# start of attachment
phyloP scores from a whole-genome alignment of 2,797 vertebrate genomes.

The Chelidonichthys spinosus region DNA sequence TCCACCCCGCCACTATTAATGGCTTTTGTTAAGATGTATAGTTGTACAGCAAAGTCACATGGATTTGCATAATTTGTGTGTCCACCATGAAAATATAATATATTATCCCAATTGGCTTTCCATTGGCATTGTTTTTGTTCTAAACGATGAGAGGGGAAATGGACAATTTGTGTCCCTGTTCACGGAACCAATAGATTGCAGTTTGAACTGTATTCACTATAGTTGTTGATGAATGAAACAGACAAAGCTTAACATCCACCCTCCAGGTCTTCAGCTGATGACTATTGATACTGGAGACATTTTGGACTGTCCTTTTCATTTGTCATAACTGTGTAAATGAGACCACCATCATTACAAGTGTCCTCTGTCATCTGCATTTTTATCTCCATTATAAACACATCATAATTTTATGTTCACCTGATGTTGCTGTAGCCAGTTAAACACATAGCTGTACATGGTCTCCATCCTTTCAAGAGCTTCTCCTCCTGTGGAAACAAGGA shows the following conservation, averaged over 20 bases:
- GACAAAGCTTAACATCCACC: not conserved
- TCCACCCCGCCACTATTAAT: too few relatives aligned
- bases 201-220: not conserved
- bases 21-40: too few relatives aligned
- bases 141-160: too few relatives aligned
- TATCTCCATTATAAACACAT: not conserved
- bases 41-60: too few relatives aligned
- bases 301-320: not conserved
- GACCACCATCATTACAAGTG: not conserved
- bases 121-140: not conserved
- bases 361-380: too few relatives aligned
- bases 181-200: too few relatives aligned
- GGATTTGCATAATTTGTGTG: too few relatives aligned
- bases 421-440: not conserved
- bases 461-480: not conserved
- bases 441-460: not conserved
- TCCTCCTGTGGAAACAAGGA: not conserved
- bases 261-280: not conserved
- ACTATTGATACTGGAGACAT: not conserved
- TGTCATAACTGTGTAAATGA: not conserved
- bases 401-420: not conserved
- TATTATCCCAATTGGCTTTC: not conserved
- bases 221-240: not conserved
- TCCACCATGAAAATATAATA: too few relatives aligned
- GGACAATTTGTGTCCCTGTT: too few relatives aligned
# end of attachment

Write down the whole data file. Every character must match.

phyloP scores from a whole-genome alignment of 2,797 vertebrate genomes.

The Chelidonichthys spinosus region DNA sequence TCCACCCCGCCACTATTAATGGCTTTTGTTAAGATGTATAGTTGTACAGCAAAGTCACATGGATTTGCATAATTTGTGTGTCCACCATGAAAATATAATATATTATCCCAATTGGCTTTCCATTGGCATTGTTTTTGTTCTAAACGATGAGAGGGGAAATGGACAATTTGTGTCCCTGTTCACGGAACCAATAGATTGCAGTTTGAACTGTATTCACTATAGTTGTTGATGAATGAAACAGACAAAGCTTAACATCCACCCTCCAGGTCTTCAGCTGATGACTATTGATACTGGAGACATTTTGGACTGTCCTTTTCATTTGTCATAACTGTGTAAATGAGACCACCATCATTACAAGTGTCCTCTGTCATCTGCATTTTTATCTCCATTATAAACACATCATAATTTTATGTTCACCTGATGTTGCTGTAGCCAGTTAAACACATAGCTGTACATGGTCTCCATCCTTTCAAGAGCTTCTCCTCCTGTGGAAACAAGGA shows the following conservation, averaged over 20 bases:
- GACAAAGCTTAACATCCACC: not conserved
- TCCACCCCGCCACTATTAAT: too few relatives aligned
- bases 201-220: not conserved
- bases 21-40: too few relatives aligned
- bases 141-160: too few relatives aligned
- TATCTCCATTATAAACACAT: not conserved
- bases 41-60: too few relatives aligned
- bases 301-320: not conserved
- GACCACCATCATTACAAGTG: not conserved
- bases 121-140: not conserved
- bases 361-380: too few relatives aligned
- bases 181-200: too few relatives aligned
- GGATTTGCATAATTTGTGTG: too few relatives aligned
- bases 421-440: not conserved
- bases 461-480: not conserved
- bases 441-460: not conserved
- TCCTCCTGTGGAAACAAGGA: not conserved
- bases 261-280: not conserved
- ACTATTGATACTGGAGACAT: not conserved
- TGTCATAACTGTGTAAATGA: not conserved
- bases 401-420: not conserved
- TATTATCCCAATTGGCTTTC: not conserved
- bases 221-240: not conserved
- TCCACCATGAAAATATAATA: too few relatives aligned
- GGACAATTTGTGTCCCTGTT: too few relatives aligned